Traditionalists of all religions and ideologies who oppose this ruling may find themselves subject to persecution in the future. In academia, such persecution is already in place in some colleges, universities, and in the public school system. The radicals who, since 1969, have been pushing a homosexual lifestyle down the American people’s throats (pun intended), have won politically. They should focus on changing the culture, and if persecuted, pray and live virtuous lives, as the ancient Christians in the Roman Empire attempted to do. At least Christians know that evil–whether it be the evil of federal abuse of power or of radicals finishing off the destruction of traditional marriage that had already begun with easing divorce laws in the nineteenth century–will not finally triumph over good.

In a fallen world, even the best of intentions for good government go wrong over time. The United States has outspent its time as a republic, and with the virtue of people falling and the family failing, the end of the nation as those of my age has known it is only a matter of time (and a short time, I believe). May God strengthen those who have not bowed their knees to Baal.

Supreme Court Ruling on Strip Searches a Threat to Civil Liberties

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The United States Supreme Court, the highest c...

The United States Supreme Court, the highest court in the United States, in 2010. Top row (left to right): Associate Justice Sonia Sotomayor, Associate Justice Stephen G. Breyer, Associate Justice Samuel A. Alito, and Associate Justice Elena Kagan. Bottom row (left to right): Associate Justice Clarence Thomas, Associate Justice Antonin Scalia, Chief Justice John G. Roberts, Associate Justice Anthony Kennedy, and Associate Justice Ruth Bader Ginsburg. (Photo credit: Wikipedia)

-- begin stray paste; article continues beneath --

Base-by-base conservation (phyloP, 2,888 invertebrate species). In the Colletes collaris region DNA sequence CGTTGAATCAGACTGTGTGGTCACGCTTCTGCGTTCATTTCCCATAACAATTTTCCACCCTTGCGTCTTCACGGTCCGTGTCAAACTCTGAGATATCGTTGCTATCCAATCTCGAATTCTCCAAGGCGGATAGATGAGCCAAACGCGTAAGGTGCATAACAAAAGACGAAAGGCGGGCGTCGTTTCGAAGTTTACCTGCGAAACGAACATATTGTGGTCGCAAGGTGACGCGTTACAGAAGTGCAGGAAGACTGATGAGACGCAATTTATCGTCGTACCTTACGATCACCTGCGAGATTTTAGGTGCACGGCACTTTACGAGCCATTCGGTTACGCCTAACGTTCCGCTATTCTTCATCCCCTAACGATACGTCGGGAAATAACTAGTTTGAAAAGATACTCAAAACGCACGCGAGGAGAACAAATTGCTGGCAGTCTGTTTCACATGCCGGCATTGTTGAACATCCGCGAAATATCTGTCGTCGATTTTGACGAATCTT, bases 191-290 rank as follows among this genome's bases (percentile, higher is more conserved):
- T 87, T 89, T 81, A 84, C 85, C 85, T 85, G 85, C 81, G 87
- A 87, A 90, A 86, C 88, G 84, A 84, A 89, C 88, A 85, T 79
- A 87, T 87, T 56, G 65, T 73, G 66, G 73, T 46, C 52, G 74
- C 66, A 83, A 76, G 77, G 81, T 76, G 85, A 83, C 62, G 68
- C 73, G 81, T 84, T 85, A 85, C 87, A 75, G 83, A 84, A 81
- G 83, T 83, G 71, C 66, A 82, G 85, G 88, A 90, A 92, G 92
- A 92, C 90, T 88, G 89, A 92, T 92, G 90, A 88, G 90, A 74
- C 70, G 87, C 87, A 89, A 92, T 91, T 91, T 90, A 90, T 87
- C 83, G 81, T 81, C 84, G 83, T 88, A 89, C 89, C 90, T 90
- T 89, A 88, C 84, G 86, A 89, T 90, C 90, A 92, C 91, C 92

The 5-4 ruling by the United States Supreme Court that strip searches, even for minor offenses, are legal is a disturbing blow to civil liberties. A man in New Jersey was stripped search after he was thought to have failed to pay a fine. It turned out that he had actually paid it, but that is irrelevant. What is relevant is that someone accused of a minor offense should not be humiliated and made to undress, having the most personal parts of the body probed. Apparently the Supreme Court, having made other provisions of the Constitution irrelevant due to their meddling, now believe that the Fourth Amendment no longer applies.